This political ploy may be the worst Trumpery of all (the word trumpery derives from the Middle English trompery and ultimately from the Middle French tromper, meaning “to deceive“). The current administration variously claims to use this family torture as a deterrent to others intending to seek asylum (true, and evil), that they are only following some law the Democrats passed (lie, there is no such law), or that it is complying with a biblical admonition from God (lie, in the form of selective biblical misquotation).

In fact, Trump administration practices violate both international and U.S. law and custom in their gross and violent actions resulting entirely from the administration’s own choice. These people are committing gross abuses of the human rights of the families involved. Sessions has the unmitigated gall to claim that if the parents did not want that to happen, they should not come to our borders seeking asylum. We have laws and procedures for asylum seekers, which the administration routinely and cavalierly violates, just like so many others. The Attorney General of the U.S. refuses to carry out our laws, in order to achieve a frankly racist and definitely evil political purpose.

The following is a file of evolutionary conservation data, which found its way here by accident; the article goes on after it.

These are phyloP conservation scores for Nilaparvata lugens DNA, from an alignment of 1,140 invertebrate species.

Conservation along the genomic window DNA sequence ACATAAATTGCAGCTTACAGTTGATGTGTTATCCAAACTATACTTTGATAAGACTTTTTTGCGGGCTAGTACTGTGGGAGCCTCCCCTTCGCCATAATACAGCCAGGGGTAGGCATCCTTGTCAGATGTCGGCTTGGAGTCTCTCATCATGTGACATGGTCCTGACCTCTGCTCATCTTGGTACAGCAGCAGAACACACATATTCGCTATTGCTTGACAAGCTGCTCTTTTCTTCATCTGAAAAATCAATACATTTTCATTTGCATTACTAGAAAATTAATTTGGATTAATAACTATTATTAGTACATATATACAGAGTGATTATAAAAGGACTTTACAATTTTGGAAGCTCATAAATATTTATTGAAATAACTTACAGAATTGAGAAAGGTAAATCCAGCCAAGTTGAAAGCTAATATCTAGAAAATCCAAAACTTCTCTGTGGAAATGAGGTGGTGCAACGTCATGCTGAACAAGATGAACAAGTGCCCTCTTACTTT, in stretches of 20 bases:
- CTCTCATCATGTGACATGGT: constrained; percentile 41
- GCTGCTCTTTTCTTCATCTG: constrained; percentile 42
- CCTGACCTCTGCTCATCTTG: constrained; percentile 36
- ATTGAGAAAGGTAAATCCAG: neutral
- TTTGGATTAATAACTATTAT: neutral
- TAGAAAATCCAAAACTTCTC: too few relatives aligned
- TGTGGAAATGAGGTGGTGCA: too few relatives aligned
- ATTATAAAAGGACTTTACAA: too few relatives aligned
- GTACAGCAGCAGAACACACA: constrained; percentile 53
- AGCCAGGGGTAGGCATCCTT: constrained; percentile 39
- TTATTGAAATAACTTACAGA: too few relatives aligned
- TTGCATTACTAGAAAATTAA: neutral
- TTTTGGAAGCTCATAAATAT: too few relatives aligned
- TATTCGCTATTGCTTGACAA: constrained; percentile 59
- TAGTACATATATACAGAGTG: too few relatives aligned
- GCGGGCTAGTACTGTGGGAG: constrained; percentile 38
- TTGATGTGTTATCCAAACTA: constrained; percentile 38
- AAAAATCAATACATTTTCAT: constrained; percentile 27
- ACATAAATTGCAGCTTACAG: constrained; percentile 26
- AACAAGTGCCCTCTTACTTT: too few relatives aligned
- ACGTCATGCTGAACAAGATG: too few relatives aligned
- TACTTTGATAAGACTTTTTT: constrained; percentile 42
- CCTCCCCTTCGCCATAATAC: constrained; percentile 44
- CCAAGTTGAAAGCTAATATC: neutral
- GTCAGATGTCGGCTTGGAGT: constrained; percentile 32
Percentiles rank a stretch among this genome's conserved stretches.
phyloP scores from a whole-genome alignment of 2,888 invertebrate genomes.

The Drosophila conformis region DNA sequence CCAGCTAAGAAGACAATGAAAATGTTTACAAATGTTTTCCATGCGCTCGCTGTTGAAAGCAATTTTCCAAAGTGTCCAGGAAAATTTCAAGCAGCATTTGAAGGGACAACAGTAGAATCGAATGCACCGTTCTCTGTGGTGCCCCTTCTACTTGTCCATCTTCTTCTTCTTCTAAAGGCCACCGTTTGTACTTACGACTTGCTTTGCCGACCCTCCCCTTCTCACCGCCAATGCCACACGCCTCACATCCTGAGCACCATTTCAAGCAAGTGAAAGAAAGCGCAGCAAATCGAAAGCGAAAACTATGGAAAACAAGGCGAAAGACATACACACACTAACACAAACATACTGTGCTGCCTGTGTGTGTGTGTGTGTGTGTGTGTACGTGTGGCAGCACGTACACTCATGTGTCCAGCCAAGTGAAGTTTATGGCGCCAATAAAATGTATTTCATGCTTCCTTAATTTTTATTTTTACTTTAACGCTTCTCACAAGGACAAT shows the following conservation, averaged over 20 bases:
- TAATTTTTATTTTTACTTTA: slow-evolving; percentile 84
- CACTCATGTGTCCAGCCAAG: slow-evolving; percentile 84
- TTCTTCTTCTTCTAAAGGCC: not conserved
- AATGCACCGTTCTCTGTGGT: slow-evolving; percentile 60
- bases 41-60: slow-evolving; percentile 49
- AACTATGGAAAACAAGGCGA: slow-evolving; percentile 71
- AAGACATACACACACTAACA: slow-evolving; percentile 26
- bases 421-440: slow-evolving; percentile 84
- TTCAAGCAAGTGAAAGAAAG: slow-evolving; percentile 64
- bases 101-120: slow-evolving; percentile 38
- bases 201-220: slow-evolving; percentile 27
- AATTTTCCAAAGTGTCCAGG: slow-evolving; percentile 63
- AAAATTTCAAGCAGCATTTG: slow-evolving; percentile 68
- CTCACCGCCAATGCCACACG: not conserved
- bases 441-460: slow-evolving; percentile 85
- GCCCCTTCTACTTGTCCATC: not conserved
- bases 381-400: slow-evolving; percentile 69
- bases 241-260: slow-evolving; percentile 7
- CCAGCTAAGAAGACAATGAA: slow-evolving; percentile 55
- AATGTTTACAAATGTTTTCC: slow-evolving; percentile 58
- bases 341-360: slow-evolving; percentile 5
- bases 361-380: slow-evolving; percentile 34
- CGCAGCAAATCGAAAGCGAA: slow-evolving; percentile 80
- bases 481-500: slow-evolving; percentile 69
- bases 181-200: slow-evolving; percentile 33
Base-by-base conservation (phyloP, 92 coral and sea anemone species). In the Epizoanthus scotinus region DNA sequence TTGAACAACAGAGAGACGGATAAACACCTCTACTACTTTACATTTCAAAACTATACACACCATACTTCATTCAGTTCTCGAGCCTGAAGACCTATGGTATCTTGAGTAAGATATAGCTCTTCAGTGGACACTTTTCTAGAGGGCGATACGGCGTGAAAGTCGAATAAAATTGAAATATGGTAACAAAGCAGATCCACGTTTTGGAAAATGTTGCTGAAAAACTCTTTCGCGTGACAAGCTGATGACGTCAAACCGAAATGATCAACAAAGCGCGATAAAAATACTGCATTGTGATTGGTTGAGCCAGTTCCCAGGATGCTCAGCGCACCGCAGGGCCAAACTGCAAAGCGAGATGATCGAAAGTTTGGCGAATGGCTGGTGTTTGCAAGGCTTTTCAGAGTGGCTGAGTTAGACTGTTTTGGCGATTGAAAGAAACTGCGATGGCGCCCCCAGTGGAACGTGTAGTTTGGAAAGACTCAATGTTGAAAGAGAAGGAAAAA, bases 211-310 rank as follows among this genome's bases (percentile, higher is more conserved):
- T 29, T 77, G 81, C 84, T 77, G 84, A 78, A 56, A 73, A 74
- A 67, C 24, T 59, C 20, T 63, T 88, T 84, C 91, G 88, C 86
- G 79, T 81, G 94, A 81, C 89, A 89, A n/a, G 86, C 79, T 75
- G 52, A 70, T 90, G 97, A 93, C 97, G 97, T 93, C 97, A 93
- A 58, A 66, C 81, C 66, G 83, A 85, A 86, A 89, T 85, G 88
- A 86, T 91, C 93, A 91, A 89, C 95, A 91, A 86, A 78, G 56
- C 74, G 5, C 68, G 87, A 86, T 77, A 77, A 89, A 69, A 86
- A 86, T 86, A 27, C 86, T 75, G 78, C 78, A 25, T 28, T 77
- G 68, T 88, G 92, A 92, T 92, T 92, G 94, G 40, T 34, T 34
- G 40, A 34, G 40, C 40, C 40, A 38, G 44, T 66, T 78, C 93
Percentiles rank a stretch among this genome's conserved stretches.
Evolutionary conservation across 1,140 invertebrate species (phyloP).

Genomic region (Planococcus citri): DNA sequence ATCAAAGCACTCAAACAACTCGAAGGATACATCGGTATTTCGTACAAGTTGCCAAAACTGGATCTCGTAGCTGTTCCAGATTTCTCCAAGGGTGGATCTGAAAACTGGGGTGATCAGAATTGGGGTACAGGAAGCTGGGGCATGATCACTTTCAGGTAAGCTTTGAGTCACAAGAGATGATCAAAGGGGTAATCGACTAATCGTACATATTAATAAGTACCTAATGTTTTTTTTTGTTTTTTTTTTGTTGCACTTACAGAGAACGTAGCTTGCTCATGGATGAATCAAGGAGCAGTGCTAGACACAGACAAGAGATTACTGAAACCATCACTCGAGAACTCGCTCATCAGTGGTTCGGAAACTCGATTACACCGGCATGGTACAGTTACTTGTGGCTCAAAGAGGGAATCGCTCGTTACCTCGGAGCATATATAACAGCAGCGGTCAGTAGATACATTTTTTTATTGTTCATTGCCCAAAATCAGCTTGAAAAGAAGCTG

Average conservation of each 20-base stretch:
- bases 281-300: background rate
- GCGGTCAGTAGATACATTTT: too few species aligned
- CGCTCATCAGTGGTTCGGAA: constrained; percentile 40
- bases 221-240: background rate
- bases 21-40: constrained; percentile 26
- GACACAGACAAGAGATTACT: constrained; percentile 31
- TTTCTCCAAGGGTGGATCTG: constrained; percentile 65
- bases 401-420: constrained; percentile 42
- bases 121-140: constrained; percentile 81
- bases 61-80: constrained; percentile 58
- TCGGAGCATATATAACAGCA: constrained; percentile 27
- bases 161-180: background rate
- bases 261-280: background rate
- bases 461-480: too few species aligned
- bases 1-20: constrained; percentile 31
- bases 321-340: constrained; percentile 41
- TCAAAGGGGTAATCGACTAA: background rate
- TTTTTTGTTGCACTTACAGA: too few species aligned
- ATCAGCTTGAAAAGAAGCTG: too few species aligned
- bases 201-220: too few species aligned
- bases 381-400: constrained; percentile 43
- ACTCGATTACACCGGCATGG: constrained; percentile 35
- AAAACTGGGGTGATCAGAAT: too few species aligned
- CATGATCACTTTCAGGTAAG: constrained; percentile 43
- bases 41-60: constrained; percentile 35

Cultural Consensus and Compassion in America

Ralph Nader has argued that if Americans could just get past their partisan debates about abstract political ideology and discuss only the dangers or benefits to their communities by a given action or policy, they could easily come to agreement in their mutual interests. That might not be true in all cases, especially where special economic interests in the outcome are at stake.

However, when the lives and sanity of innocent children are at stake, almost every American would stand up and object to the cruel and unusual, and entirely illegitimate abuse of children that our government is currently conducting in the name of “law and order.” Most Americans are compassionate when they see suffering. Wake up!

Learning from Buddha’s Brain

The book, Buddha’s Brain, is a compilation of principles for living well that result from the integration of the recent findings of neuro-science with 2000 years of Buddhist meditation practice. This remarkable convergence demonstrates the value of practicing mindfulness (clarity and focus of attention on what is important in any moment) and the compassion that results when we are able to widen our circle of “us” to include all of humanity, and even the world. That is when violence, abuse, and torture wane. Do not dismiss all millennials because some were raised with too much sense of entitlement. Some millennials are clearly paying attention.